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Native Americans: A Major Force in American Agriculture

The Navajo Times, News Report , Cindy Yurth Posted: Aug 27, 2009

They may not be making much money at it, but Native Americans are a major force in American agriculture, the first accurate count of Native farmers and ranchers reveals.

And it should come as no surprise that the nation's largest land-based tribe is right out in front.

The U.S. Department of Agriculture last month released the results of its 2007 Census of Agriculture - the first one that counted individual farmers on each of America's Indian reservations - and there is no denying that the traditional occupation is still strong among the first people to till this continent's soil.

The vast majority of America's counties boast at least one Native-operated farm or ranch. But on the map in the statistical summary of the USDA report, the big red diamond across the Four Corners - indicating counties with more than 500 Native-operated farms - tells the story: the farming-est tribe in America is the Din.

Of the nation's nearly 56,000 Indian farmers, more than one in five is a Navajo. The five counties with more than 500 Indian-operated farms - San Juan and McKinley in New Mexico; and Coconino, Navajo and Apache in Arizona - each include a good chunk of the Navajo Nation, and San Juan County in Utah, which contains the Utah portion of the rez, is not far behind with between 251 and 500 Native farms.

Arizona and New Mexico are the two states with the highest proportion of Native agriculturalists, and Natives - Navajos, mostly - operate more than half of Arizona's farms and ranches.

If anything, the numbers are low, according to a USDA official familiar with the new farm census. The National Agricultural Statistics Service says it did its best to count Indian farmers, meeting with tribal leaders and advertising the census in local media, but the report itself concedes it probably missed more than a few.

"I'm hearing from lots of people that they weren't counted," said Wilson Halwood, a Din soil technician for the Natural Resource Conservation Service's Chinle office.

Halwood admitted he hasn't yet read the 147-page report, but he's glad it's there.

"Finally, we have some numbers to plug in," he said, noting that many federal grants rely on statistics.

Until this year, stats on Native farmers were few and far between. The Census of Agriculture, which is taken every five years or so when Congress authorizes it, counted each Indian reservation as one farm until the turn of the millennium.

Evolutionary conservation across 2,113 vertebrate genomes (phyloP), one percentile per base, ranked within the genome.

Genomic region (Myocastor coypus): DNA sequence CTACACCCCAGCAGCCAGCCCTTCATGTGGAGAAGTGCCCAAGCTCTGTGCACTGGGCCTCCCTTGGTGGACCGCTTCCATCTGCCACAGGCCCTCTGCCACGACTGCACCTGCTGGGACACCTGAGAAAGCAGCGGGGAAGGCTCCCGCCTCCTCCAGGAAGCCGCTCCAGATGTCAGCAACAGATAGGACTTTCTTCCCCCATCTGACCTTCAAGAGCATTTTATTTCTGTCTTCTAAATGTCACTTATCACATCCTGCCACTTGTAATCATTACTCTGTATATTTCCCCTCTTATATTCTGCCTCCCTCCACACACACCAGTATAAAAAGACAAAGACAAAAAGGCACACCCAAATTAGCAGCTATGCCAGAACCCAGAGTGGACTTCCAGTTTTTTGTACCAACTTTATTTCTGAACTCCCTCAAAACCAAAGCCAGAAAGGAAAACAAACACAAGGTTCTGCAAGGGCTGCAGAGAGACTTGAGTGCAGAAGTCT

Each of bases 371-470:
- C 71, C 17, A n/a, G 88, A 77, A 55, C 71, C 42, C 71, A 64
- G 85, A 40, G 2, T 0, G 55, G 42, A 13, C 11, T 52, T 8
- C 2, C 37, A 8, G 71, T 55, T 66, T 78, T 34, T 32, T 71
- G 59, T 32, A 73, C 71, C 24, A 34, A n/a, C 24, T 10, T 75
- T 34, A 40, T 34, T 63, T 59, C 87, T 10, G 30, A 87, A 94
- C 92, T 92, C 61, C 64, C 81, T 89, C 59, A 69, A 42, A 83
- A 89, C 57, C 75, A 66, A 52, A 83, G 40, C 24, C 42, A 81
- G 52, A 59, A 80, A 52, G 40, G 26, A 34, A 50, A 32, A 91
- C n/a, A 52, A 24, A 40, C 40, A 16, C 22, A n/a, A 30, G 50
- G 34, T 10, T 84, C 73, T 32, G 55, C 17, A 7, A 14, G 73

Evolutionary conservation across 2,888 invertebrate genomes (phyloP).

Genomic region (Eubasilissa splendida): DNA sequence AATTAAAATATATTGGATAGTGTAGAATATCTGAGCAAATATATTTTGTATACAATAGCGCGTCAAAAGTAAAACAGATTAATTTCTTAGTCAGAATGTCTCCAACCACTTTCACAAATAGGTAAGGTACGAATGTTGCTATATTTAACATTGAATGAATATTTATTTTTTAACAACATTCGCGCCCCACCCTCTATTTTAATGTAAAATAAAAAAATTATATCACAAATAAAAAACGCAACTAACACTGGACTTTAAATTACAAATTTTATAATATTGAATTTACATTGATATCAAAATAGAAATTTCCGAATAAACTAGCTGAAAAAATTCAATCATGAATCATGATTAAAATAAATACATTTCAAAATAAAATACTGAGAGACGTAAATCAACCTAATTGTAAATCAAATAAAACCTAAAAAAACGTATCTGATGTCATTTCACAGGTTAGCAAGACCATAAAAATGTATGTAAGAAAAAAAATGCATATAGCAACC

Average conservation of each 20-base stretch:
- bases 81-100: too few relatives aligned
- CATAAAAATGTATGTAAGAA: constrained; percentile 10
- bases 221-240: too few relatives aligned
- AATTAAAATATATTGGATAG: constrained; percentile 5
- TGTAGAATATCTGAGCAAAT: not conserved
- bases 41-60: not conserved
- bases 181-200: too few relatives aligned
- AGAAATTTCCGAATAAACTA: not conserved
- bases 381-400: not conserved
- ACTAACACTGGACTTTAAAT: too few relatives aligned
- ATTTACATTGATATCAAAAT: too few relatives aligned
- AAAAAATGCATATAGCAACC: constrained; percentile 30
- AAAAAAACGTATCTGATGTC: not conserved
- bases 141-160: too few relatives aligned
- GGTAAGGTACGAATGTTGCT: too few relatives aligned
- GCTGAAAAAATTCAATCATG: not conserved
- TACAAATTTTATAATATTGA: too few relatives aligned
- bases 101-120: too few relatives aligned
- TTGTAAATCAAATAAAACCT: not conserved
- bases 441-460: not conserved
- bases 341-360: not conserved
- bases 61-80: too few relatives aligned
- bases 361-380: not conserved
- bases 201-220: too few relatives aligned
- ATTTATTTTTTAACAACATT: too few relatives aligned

In 2002, a pilot program was launched to count American Indian ag operators on reservations in three states: the Dakotas and Montana. When NASS determined that, yes, Natives would fill out the forms and mail them in, the experiment was extended to the rest of the country for this census.

The result was an 88 percent increase in the number of Native farms, mostly on paper, "although I do think we had a small increase in the actual number," said Michelle Radice, NASS diversity and outreach coordinator.

In Arizona and New Mexico alone, the count increased from 694 to 12,929 - of which all but 893 were Navajo (and of those, 572 were Hopi).

Which could make a big difference in where the federal ag dollars go in the future, Halwood predicted.

For all their numbers, however, Navajo farmers weren't particularly successful. As a whole, in fact, they lost money, producing $60 million worth of agricultural products but racking up $100 million in expenses, mostly feed and gasoline. Only three Navajo farms grossed over $50,000, and most - 6,854 - made $1,000 or less.

Being a conservation service guy, Halwood attributes that to a neglect of good conservation practices, like rotating crops and pastures.

"We haven't been kind to our Mother Earth," he said. "We're all trying to see how much we can get out of her without putting anything back in."

Din farms also tended to be small. Most - 9,922 - were between one and nine acres, compared with a national average of 418 acres. Only 93 comprised 1,000 acres or more. However, nearly the entire reservation - 15.7 million of its 17 million acres - is under either cultivation or grazing.

Mostly grazing, of course. Some 5,436 Navajo farms produced crops on a total of 109,000 acres - that figure grossly distorted by the giant Navajo Agricultural Products Industry with its 70,000 acres of alfalfa, beans, potatoes, popcorn and pumpkins, among other crops.

Any Din schoolchild could guess the main Navajo crop: sheep, although slightly more ranches (7,397 compared to 6,912 that raised sheep) had at least one horse. Some 143,000 sheep roamed the Navajo Nation in 2007. If you slaughtered them all and divided them up, every Navajo would get about two-thirds of a sheep.

There were also 81,000 cows, 35,000 horses and 56,000 goats.

For every Native farm counted by the census, however, there are probably dozens like the Kuwunvana family's half-acre of blue corn near Sichomovi, Ariz.

Like many Hopi farms, the Kuwunvanas' patch keeps the family in corn through the winter, but doesn't qualify as a farm under the census because they don't sell any of their produce.

Mostly, said Alida Kuwunvana, she sends her sons Richard and James Jr. into the corn patch because she believes Hopi men should know how to farm.

Richard, 24, agrees, even though he admits he sometimes hoes weeds with a four-iron to practice his golf swing.

"Our family has farmed this land forever," he said. "We're part of the corn, and its part of us."

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